Submitted to YeastSpotting.
Sourdough Loaves 1 (King Arthur’s Extra Tangy Sourdough)
Sourdough Loaves 2 (Northwest Sourdough’s Beginner Loaf)
Sourdough Loaves 3 (Tartine Bread Country Boule)
Sourdough Loaves 4 (Tartine Bread Whole Wheat Boule)
Boy. I’ve sure grown a lot these past few months. From the bigger things like graduation and getting a job, to the little things, like becoming a more holistic bread baker. Looking back at my first few loaves (before Chad Robertson’s Tartine Bread took over my life), I realize now that I had so little information on what I was doing. Back then I was still using volume measurements for the flour and water (which made handling dough really difficult, as often I felt that the dough was too sticky and kept adding and adding…) and kneading (specifically, underkneading) leading to really really dense, almost inedible bread.
I thank everyone who tasted my first few loaves and told me that they liked it. The sourdough tang was there, of course (35 year old sourdough starters will do that), but the holes! Where were the holes indicative of a open, light crumb? And where was the brittleness of the crust?
Tartine Bread provided not only a recipe for me to work off of, but also incentive to look more into the chemistry and science behind baking bread. I stopped working with makeshift water spray bottles and aluminum foil covers to create steam, and bought a dutch oven combo cooker. I purchased cooling racks and a digital scale to start metric mass measurements of flour and water, and converted to a 100% hydration starter. I didn’t cut the small things either - I purchased a set of double edged razor blades for scoring (and promptly pocketed a few coffee stirrers from my college’s coffee bar).
My first country boule was a revelation. Crackly crust, light, open crumb. That loaf lasted… 1, maybe 2 hours before it was scarfed down by me and my family (mainly me).
But I still wasn’t happy. Scoring those first Tartine Bread Loaves was difficult. I searched online and found recommendations (Tartine Bread Experiment Blogspot) to do the final proof in the refrigerator which, helped make the skin of the dough more taut, and easier to score. It also made the scheduling of baking easier. (Another helpful hint learned from the blog - if you lack a peel, use the back of a cookie sheet covered with parchment paper, so that you can flip the final proofed dough onto the parchment paper, score it, and THEN slide it into the combo cooker - easier to aim and you can score at a more leisurely pace).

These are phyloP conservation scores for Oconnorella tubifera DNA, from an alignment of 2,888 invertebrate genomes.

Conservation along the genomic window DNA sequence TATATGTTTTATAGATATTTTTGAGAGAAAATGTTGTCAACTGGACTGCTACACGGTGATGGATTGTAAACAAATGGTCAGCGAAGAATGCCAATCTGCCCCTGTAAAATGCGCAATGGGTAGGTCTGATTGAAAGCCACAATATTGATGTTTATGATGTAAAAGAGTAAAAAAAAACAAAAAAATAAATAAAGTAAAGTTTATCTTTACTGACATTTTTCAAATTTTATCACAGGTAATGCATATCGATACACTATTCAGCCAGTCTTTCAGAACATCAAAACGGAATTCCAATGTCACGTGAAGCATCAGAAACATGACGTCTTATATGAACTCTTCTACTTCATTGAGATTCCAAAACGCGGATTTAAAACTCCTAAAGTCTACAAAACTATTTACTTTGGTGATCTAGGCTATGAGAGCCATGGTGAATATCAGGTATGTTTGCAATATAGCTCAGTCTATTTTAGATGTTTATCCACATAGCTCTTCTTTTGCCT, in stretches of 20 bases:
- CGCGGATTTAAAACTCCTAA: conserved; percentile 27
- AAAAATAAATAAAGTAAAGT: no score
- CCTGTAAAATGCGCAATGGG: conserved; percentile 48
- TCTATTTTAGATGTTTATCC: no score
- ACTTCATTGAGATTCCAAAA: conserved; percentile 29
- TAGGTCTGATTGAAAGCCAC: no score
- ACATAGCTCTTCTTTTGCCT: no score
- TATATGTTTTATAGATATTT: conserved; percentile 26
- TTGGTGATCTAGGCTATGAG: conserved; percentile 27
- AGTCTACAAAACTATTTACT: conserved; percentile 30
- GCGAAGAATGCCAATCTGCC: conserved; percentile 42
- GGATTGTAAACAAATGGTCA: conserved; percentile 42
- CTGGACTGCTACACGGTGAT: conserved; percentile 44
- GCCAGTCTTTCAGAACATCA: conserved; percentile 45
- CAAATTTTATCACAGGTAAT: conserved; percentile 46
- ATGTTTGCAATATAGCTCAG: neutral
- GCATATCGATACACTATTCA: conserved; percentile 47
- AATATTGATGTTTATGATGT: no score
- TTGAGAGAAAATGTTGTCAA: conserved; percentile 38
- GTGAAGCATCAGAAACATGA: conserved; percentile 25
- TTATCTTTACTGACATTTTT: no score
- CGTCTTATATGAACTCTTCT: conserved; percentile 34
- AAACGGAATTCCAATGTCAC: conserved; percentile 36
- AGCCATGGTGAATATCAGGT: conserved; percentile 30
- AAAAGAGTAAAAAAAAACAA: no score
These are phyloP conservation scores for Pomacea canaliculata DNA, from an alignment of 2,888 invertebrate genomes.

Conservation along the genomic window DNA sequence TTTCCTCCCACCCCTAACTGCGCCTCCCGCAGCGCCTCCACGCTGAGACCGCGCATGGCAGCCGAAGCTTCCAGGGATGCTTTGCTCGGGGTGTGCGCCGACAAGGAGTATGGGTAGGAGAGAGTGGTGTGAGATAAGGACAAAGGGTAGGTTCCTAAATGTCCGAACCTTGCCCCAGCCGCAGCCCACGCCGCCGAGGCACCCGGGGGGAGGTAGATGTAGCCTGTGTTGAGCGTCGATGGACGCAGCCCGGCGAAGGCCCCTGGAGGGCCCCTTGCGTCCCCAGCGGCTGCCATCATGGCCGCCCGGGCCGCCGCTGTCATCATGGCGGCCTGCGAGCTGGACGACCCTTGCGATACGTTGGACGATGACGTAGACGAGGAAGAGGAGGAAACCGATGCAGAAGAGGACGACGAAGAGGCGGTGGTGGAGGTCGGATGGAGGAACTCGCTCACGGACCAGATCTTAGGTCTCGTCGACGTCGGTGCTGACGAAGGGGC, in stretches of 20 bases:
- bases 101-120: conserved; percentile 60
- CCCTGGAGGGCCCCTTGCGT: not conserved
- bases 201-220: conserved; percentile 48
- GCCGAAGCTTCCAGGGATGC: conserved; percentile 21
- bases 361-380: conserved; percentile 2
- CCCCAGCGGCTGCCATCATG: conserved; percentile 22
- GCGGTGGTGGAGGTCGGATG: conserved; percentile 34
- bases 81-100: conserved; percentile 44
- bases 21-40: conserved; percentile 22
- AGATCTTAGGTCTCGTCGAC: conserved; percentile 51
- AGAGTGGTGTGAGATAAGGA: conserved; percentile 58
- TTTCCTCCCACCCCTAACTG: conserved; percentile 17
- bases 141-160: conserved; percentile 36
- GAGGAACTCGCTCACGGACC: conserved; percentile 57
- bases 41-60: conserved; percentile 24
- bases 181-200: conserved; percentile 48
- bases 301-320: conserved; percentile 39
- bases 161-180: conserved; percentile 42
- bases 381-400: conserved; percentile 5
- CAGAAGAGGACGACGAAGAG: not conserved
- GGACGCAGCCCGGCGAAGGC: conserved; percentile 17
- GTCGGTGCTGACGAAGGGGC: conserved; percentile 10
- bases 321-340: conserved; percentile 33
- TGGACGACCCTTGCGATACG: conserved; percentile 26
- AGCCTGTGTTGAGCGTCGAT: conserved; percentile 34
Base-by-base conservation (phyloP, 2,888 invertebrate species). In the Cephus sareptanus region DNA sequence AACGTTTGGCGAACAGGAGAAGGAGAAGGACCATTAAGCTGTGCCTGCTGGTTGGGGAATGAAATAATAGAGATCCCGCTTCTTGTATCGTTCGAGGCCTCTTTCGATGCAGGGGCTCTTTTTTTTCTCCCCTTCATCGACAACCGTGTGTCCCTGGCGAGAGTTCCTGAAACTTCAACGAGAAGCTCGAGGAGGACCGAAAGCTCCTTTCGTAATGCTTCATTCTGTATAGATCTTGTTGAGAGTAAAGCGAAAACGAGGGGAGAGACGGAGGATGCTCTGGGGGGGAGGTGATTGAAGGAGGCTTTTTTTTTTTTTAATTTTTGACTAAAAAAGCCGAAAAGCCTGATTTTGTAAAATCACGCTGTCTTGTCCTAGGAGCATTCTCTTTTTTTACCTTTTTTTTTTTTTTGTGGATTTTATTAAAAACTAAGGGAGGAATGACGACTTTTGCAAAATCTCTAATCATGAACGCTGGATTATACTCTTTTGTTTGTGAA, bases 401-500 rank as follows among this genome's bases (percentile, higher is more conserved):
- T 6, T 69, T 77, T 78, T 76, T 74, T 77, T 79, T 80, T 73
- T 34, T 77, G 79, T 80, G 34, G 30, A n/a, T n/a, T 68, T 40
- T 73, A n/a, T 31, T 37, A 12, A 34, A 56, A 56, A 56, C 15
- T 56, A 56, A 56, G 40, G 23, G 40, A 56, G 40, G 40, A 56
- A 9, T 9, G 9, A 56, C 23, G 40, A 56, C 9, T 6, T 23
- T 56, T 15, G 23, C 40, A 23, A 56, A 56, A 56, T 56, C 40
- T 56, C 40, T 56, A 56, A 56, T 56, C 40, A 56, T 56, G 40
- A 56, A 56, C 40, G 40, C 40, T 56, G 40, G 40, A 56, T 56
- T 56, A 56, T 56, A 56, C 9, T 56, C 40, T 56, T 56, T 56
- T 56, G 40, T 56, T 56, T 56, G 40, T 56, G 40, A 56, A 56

I tried the Whole Wheat Tartine Bread Boule. I was a lot happier with the ease of scoring this time around, but was really confused about whether or not the loaves had proofed enough. When shaping the boules after the initial bench rest, the dough was particularly difficult to work with. Bulk Fermentation, I determined, wasn’t long enough, as the still active yeast exploded in activity in the oven, leading to one of the final loaves being irregular in shape.
I read and read about bulk fermentation, intent to judge the readiness of the dough by the air holes and size as opposed to simply time for this next loaf. After watching a few videos, I also altered my stretch and fold technique to be different from the in-container turns Chad performs in the book (I also did this because I halved the recipe, and thus, didn’t use the large plastic tub I usually use for bulk fermentation) - I stretched and folded the dough outside the container on an oiled surface.
Stretch and Fold
I also watched a few videos on boule shaping.
The result of the whole wheat loaf this time?
Though I’m not happy with the scoring pattern (though the scoring process itself went smoothly - I may have to revert to using a cross), I think the loaf is something good enough (and easy enough! having halved the dough) for me to want to make once a week when I start up work for Harvard in July. The process was particularly enjoyable. With each stretch and fold I really saw the pockets of air developing in the dough. I shaped the boules in a more decisive manner that actually mimicked that of the videos.
Crumb: Open, somewhat light, still more dense than the country loaf in Tartine Bread.
Crust: Not as brittle as I would’ve liked, but could be just because I let it cool completely instead of devouring hunks of bread at a time as soon as it leaves the oven like I usually do.
Bonus: Mashed avocados with salt, pepper and lime make great spreads for sourdough. Thank you mom, for randomly purchasing two avocados, saying “do something with them”.